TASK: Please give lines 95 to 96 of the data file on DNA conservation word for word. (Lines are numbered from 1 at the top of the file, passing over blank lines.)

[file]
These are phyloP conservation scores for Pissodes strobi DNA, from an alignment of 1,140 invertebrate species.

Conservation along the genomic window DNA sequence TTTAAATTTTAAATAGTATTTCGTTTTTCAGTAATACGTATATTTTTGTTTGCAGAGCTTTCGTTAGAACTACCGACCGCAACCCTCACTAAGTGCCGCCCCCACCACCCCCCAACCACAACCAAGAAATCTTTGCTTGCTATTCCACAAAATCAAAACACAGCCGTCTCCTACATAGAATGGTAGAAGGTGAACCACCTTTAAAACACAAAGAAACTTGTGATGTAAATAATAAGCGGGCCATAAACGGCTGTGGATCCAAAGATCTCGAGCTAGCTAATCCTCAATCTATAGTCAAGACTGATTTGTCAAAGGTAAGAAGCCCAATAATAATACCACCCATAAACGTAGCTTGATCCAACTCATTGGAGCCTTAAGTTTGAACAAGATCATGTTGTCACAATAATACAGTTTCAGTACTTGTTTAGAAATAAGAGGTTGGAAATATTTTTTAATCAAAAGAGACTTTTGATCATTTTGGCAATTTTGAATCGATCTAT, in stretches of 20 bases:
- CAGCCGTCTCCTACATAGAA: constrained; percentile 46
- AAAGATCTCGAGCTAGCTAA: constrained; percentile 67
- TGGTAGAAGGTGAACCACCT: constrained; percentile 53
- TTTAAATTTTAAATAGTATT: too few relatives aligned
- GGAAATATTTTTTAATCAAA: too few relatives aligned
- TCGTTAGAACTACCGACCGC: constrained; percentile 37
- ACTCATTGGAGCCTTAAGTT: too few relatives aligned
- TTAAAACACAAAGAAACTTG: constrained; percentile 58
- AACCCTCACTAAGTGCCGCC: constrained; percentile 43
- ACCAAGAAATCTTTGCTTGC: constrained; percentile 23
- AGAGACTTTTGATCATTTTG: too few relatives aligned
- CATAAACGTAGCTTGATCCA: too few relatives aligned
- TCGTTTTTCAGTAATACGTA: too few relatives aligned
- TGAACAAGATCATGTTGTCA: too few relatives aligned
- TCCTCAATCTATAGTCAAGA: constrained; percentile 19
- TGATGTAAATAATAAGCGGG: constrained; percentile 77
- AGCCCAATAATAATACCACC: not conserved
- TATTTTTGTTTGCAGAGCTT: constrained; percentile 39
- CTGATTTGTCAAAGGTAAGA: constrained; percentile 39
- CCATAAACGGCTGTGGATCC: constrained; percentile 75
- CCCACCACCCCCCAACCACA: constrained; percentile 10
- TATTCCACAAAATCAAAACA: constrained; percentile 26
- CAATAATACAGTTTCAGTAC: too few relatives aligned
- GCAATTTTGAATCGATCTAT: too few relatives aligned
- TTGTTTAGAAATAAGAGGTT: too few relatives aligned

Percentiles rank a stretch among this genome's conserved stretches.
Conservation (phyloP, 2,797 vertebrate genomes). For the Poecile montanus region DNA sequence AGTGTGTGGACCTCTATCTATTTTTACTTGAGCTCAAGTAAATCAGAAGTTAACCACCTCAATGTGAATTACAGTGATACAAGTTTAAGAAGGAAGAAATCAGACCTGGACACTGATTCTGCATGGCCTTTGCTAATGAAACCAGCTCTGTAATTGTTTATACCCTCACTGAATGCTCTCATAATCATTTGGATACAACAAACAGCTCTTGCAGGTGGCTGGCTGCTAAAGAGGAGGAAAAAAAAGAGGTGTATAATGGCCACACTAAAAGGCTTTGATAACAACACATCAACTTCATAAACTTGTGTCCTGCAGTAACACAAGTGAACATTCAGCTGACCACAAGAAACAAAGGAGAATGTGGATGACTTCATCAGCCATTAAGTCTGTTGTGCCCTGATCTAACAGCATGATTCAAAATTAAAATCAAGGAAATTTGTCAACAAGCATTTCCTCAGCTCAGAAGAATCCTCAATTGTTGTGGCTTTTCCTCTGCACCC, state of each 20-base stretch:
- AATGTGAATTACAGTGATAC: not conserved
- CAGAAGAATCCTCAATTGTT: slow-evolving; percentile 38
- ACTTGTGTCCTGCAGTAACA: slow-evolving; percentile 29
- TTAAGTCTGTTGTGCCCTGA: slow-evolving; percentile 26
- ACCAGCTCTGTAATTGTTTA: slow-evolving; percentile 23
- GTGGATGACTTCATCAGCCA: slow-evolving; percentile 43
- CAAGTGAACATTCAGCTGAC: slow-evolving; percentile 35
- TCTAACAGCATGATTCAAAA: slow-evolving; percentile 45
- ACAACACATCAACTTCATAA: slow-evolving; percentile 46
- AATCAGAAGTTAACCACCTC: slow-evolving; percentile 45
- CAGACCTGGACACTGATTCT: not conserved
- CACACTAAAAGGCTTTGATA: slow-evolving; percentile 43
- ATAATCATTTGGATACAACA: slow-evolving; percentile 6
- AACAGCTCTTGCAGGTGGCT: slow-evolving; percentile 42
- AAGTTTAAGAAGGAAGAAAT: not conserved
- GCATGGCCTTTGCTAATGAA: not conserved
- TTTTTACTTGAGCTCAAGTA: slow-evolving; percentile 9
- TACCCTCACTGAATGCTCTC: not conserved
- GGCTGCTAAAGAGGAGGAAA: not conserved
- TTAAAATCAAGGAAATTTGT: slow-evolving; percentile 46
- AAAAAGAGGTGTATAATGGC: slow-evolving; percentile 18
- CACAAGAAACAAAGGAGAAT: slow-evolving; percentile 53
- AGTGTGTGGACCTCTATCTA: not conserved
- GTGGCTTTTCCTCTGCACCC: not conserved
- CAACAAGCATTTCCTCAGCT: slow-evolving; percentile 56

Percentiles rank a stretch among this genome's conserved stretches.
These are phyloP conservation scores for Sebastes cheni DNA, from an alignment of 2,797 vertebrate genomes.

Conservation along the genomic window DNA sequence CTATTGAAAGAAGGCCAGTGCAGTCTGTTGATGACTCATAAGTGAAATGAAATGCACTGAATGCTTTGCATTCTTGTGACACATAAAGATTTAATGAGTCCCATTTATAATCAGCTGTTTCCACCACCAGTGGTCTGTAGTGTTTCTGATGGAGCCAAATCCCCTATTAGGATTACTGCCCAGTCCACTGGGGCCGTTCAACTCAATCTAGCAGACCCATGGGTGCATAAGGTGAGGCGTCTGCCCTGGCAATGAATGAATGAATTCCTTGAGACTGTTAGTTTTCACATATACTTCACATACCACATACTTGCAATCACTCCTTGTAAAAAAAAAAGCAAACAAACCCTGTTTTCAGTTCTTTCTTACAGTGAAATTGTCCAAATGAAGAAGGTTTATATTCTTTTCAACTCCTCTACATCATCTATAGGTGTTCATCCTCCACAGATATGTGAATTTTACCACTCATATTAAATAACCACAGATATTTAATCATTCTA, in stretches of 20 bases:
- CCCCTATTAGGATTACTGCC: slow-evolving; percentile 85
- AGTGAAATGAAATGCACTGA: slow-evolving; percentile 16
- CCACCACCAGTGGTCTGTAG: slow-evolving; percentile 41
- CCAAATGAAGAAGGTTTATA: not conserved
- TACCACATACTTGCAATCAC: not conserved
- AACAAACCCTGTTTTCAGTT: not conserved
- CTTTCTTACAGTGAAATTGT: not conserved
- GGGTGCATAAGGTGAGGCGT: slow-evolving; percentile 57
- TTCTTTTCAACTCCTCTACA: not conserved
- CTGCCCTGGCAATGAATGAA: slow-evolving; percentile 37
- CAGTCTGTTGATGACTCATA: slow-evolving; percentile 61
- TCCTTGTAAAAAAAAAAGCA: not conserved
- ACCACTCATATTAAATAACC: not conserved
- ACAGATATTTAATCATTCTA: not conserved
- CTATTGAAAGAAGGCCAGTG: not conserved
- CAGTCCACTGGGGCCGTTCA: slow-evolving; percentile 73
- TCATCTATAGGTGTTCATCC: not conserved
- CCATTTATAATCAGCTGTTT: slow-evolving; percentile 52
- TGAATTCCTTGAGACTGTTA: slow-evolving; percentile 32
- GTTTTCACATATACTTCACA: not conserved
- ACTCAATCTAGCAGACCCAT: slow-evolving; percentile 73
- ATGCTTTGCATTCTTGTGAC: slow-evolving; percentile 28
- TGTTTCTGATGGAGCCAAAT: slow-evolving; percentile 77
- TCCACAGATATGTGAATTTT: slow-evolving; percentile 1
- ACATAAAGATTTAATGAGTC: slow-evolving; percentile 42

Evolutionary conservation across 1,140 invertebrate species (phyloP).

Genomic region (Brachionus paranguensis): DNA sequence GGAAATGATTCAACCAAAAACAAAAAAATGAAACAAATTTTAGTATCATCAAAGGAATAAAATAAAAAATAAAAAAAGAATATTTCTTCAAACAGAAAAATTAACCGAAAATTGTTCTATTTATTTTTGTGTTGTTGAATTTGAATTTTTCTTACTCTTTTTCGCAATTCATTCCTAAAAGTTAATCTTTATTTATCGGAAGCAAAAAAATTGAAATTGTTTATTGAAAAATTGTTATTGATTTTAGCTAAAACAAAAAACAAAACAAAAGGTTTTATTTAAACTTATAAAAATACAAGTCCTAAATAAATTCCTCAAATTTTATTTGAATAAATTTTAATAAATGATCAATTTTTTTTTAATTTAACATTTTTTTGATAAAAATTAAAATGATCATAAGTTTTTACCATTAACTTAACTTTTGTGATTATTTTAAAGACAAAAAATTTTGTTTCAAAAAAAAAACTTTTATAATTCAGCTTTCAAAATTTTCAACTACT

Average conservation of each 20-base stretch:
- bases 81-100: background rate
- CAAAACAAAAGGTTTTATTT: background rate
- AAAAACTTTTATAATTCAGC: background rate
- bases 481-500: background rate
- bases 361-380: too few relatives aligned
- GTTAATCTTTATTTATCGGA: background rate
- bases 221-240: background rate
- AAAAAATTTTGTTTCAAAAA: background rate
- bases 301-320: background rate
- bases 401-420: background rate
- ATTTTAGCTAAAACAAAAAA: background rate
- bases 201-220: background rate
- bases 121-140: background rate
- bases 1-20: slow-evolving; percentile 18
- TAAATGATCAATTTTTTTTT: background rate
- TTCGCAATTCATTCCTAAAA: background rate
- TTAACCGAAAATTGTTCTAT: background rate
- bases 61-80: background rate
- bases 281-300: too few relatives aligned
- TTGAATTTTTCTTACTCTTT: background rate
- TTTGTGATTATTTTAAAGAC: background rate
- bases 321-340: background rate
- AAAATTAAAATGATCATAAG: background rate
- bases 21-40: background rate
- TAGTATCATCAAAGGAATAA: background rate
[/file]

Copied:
- bases 401-420: background rate
- ATTTTAGCTAAAACAAAAAA: background rate